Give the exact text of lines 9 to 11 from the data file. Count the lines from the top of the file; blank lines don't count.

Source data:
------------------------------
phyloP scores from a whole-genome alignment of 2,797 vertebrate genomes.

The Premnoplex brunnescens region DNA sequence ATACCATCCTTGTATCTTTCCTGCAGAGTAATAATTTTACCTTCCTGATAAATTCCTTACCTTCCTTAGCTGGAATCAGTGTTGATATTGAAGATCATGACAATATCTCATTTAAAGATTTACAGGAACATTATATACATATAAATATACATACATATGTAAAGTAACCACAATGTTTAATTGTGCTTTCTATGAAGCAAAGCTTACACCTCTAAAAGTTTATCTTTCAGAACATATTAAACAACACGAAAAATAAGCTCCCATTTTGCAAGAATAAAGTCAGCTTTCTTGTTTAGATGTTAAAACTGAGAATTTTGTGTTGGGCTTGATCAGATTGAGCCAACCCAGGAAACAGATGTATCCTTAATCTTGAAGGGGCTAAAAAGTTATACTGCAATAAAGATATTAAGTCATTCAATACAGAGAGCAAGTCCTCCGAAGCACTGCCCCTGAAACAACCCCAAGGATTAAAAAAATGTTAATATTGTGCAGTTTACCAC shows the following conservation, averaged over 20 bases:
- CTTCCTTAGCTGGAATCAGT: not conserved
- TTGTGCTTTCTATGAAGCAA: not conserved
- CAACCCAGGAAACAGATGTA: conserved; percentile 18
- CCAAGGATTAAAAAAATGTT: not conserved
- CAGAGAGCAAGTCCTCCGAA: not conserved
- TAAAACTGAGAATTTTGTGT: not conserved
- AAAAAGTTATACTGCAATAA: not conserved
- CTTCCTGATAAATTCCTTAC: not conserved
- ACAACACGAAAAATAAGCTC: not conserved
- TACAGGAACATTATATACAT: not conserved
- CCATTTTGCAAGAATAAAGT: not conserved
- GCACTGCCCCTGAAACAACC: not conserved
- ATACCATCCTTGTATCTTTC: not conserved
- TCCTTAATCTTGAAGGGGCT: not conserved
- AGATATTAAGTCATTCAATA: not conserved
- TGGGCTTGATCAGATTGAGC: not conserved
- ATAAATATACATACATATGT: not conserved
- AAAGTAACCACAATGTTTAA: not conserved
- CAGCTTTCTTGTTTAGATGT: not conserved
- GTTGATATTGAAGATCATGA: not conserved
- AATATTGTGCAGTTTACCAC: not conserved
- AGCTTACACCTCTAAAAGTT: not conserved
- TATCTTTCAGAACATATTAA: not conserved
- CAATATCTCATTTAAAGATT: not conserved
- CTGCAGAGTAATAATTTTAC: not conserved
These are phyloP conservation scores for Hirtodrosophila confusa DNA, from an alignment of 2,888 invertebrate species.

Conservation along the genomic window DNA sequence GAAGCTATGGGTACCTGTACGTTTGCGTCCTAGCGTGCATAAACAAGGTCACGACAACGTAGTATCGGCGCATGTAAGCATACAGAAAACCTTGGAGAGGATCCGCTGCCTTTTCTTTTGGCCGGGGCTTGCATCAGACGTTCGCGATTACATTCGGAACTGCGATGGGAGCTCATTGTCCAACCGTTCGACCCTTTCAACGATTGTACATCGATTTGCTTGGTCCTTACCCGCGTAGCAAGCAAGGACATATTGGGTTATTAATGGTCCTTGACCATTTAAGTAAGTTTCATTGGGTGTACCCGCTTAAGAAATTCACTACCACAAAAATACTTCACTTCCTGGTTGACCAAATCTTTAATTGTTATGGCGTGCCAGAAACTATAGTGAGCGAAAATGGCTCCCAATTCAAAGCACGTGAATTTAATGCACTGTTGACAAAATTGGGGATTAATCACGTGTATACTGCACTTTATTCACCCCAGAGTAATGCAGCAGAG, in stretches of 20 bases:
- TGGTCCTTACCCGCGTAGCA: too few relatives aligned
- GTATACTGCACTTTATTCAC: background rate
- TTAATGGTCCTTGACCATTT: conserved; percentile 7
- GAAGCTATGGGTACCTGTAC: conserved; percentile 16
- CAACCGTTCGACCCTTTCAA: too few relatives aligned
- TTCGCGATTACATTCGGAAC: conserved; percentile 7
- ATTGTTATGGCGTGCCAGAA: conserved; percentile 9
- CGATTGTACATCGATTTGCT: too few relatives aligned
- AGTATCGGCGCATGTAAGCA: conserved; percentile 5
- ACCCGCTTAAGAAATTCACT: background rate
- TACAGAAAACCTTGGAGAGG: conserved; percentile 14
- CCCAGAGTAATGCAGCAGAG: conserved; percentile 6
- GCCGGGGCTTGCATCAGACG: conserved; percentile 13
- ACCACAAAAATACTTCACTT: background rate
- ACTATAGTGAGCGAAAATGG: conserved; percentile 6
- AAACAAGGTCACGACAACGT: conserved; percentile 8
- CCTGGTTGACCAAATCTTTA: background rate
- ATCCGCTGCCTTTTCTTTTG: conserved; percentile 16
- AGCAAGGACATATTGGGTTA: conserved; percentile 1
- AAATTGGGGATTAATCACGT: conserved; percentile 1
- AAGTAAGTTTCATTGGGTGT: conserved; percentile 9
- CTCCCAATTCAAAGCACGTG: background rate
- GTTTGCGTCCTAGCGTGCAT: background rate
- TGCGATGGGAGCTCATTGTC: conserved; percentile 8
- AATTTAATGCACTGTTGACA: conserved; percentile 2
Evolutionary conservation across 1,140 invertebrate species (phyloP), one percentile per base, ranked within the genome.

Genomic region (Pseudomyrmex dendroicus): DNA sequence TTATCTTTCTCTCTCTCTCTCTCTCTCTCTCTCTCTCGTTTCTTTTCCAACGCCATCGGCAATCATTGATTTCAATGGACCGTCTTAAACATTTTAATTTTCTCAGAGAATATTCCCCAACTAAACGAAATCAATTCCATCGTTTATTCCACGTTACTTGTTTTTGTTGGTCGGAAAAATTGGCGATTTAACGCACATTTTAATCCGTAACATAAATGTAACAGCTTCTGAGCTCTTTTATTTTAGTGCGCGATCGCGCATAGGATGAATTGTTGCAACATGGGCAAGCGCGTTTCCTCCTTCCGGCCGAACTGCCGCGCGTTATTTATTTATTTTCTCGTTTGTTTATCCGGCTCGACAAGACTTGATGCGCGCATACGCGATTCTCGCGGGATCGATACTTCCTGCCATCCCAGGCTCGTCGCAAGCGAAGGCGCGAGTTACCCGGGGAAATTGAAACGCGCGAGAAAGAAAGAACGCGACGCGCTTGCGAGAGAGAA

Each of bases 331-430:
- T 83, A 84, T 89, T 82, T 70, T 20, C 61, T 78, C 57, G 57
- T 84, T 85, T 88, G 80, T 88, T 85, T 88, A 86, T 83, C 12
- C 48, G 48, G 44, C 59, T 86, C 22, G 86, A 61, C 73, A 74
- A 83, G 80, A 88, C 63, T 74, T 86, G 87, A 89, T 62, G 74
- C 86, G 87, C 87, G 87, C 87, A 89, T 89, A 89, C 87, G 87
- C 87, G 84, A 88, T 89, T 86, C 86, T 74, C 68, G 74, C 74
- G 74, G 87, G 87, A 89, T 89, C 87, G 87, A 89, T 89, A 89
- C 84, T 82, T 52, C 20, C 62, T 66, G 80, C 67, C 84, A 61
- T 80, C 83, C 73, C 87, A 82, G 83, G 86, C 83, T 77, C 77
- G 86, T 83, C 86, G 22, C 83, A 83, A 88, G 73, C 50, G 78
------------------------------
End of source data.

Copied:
- AAAAAGTTATACTGCAATAA: not conserved
- CTTCCTGATAAATTCCTTAC: not conserved
- ACAACACGAAAAATAAGCTC: not conserved